There’s an elephant in the room when it comes to ‘My Son, My Son, What Have Ye Done?’. It’s a big elephant with floppy ears and a trunk like a fire hose and somebody’s painted on the side of it, in garish pink letters, “this is, y’know, that Werner Herzog film produced by David Lynch that looks more like a David Lynch film than a Werner Herzog film”. If someone would be so kind as to take the elephant outside and pass me my elephant gun, maybe we can have an intelligent conversation.
Oh, don’t worry about the elephant by the way. The blunderbuss is for use on the next jackass who sits up excitedly during the scene where a dwarf in a tux wanders onscreen, and points and says “Look, it’s a dwarf! That’s a David Lynch moment!” I have five words for said jackass: Auch Zwerge haben klein angefangen.
Granted, ‘My Son, My Son, What Have Ye Done?’ – hereinafter, ‘My Son…’, since even the acronym treatment (‘MSMSWHYD’) is liable to give me RSI – starts out in startlingly non-Herzogian fashion with Detectives Havenhurst (Williem Dafoe) and Vargas (Michael Pena) shooting the shit in their cruiser as they head over to a murder scene. The deceased is a Mrs Macallam (Grace Zabriskie); the perp is her son, Brad (Michael Shannon). Brad has holed himself up across the road from the murder scene with a couple of hostages. A large chunk of the movie consists of Havenhurst and Vargas trying to open up a dialogue with Brad before the SWAT team open up a different kind of dialogue that involves hot lead.
In between attempts to appeal to Brad, Havenhurst and Vargas interview his girlfriend Ingrid (a winningly sympathetic Chloe Sevigny) and his erstwhile mentor, theatre director Lee Myers (Udo Kier). Brad’s increasingly fragile mental state is thus revealed in a series of flashbacks – some of which say more about the witnesses than about Brad – which document the months leading up to the murder. The first signs that he’d bummed a ride out of Normal, we learn, were after he returned from Peru. No sooner is this bit of dialogue out than we’re in Herzog territory good and proper, and to all the naysayers I offer this screengrab:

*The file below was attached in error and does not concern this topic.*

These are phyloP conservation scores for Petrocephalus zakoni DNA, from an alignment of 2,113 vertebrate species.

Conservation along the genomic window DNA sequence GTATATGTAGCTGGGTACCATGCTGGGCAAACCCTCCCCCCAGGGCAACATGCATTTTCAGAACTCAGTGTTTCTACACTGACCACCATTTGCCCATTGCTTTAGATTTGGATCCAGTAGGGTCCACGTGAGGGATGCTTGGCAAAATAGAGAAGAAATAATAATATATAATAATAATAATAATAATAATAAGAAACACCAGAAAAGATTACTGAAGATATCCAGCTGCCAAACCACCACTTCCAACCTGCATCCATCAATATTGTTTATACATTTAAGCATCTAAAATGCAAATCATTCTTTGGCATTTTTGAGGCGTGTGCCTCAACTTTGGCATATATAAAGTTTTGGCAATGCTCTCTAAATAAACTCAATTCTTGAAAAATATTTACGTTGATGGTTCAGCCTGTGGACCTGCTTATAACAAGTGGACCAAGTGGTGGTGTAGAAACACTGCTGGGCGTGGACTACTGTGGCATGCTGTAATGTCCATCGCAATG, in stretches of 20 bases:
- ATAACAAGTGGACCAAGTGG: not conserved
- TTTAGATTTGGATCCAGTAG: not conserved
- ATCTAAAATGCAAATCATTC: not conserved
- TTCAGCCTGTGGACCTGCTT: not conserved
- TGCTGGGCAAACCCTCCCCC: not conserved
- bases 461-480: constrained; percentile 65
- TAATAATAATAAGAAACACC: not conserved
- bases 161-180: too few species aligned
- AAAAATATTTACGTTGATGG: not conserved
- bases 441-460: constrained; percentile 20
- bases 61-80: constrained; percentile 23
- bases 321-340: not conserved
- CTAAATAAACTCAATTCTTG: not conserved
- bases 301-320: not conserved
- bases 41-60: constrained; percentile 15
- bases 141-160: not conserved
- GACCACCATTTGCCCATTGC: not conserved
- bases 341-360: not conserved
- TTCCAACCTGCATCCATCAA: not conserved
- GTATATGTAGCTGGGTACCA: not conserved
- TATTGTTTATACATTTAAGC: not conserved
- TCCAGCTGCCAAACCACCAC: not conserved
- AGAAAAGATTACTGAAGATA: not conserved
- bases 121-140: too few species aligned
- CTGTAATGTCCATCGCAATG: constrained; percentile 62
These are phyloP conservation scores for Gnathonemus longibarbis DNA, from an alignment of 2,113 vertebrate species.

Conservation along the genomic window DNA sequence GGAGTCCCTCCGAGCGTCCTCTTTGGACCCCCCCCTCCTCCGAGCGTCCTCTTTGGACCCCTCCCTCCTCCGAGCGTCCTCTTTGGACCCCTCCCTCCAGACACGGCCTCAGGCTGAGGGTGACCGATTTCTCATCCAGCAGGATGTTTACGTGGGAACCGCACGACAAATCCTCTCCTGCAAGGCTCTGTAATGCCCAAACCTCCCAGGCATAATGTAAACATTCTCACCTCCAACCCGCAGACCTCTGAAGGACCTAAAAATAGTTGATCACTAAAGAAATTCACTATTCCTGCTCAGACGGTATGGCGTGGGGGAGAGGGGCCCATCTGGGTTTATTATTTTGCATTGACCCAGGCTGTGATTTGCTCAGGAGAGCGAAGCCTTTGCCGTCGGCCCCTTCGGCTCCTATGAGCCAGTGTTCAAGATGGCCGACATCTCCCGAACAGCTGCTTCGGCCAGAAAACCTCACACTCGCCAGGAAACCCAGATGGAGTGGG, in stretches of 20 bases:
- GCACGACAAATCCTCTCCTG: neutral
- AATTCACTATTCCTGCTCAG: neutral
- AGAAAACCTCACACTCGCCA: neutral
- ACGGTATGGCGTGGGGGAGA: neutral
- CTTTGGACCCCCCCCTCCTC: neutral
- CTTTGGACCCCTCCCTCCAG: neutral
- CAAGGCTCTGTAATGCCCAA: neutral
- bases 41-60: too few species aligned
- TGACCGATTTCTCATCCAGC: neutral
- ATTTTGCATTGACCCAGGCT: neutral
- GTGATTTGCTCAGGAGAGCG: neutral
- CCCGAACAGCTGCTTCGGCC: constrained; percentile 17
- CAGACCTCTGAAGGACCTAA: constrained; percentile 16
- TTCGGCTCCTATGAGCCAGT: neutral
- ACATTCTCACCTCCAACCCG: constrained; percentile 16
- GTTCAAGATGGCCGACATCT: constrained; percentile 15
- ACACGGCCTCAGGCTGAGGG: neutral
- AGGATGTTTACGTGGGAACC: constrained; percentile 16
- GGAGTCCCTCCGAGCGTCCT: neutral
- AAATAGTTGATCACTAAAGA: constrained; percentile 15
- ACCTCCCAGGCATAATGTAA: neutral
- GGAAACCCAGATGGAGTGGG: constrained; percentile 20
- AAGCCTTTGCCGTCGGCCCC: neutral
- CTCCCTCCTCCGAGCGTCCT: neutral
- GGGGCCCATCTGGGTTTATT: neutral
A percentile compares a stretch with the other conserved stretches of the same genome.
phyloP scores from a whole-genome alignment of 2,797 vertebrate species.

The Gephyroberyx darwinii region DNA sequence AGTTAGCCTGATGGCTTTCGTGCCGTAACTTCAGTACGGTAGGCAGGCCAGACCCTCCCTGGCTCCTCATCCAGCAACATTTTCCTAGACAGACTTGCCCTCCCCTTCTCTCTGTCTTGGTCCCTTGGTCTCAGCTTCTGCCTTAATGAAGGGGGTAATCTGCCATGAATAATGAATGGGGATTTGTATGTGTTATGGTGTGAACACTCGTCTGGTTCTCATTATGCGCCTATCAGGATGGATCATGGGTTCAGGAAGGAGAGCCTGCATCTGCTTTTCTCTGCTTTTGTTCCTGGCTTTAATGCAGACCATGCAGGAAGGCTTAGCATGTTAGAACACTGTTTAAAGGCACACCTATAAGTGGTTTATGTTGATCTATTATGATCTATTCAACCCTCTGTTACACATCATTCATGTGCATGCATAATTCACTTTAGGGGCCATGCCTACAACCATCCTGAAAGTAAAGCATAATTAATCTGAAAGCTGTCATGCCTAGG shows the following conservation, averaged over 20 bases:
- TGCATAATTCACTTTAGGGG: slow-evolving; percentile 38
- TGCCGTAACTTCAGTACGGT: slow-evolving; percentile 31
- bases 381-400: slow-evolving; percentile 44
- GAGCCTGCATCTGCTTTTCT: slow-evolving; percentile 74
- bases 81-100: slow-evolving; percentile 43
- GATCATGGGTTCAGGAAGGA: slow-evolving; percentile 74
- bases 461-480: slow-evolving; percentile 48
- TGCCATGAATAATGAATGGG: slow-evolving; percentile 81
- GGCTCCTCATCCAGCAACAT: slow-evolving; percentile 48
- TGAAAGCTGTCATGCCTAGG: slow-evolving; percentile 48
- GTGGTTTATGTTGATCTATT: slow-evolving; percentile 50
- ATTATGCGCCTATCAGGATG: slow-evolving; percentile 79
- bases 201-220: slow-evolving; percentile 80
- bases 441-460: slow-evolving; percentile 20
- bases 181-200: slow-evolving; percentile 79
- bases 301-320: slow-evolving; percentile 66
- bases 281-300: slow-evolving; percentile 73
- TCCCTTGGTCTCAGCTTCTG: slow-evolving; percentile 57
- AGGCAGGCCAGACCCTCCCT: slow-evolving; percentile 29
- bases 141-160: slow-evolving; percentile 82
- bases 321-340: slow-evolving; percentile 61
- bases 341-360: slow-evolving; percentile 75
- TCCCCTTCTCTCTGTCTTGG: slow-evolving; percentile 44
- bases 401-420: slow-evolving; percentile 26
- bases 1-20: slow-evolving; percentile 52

Of course, we were in Herzog territory all the time. The desperately self-delusive Brad is a man-child redolent of Bruno S. in ‘The Enigma of Kaspar Hauser’ and ‘Stroszek’. Herzog’s bleak vision of Americana in that latter film may have been upgraded from Wisconsin to San Diego in ‘My Son …’, but the same sense of dislocation, of alien-ness, remains. The dancing chicken at the end of ‘Stroszek’ finds is corollary in the flamingos that turn out to be Brad’s hostages.
The genius of Michael Shannon’s performance is the glimpse he gives us of the stunningly out-of-kilter way Brad’s mind works. You can easily imagine Brad sitting cross-legged in front of the TV for a Herzog marathon, favouring the crazed, messianic performances of Klaus Kinski in ‘Aguirre, Wrath of God’ and ‘Fitzcarraldo’ and fancying himself as America’s equivalent thespian talent. He’s an actor, is our Brad. Or at least he thinks he is. What we see of his rehearsals for Myers’s howlingly pretentious production of the Orestes tragedy is enough to convince otherwise.
Herzog throws out satirical barbs left, right and centre. ‘My Son …’ is poisoned love letter to a nation’s obsession with fame; a skit on actorly eccentricities (you can almost feel the ghost of Kinski hovering just offscreen); the most deadpan send up of cop movie conventions you’ll ever see; and an exercising in bouncing bizarro ensemble combinations off each and seeing what happens. Case in point? This scene …
… where Brad, already way up Bonkers Creek and demonstrably deficient in the paddle department, goes to borrow a sword from his jaw-droppingly racist and homophobic white trash ostrich-farmer uncle (Brad Dourif) while Myers camps in up in the background. Or the dinner table conversation which redefines awkward, where we have Shannon, Zabriski and Sevigny playing the scene as if it were written by Strindberg and directed by Mike Leigh and the two of them were at fisticuffs over how it should be played while their cast tried to do the take under a veil of abject embarrassment.
Did I mention that ‘My Son …’ is a weird little film?
Perhaps its weirdest element is its visual aesthetic. While images proliferate that could only have been conjured by Herzog, it looks uglier, muddier and less ecstatically poetic than is to be expected from a Herzog film. It was filmed using lightweight digital cameras, and while a whole generation of directors might have embraced the RED ONE, it pissed Herzog off no end. “An immature camera,” he declared, “created by computer people who do not have a sensibility or understanding for the value of high-precision mechanics which has a 200-year history.”
Fortunately, the film was created by a man whose understanding and values are at the other end of the spectrum. Oh, and it was produced David Lynch.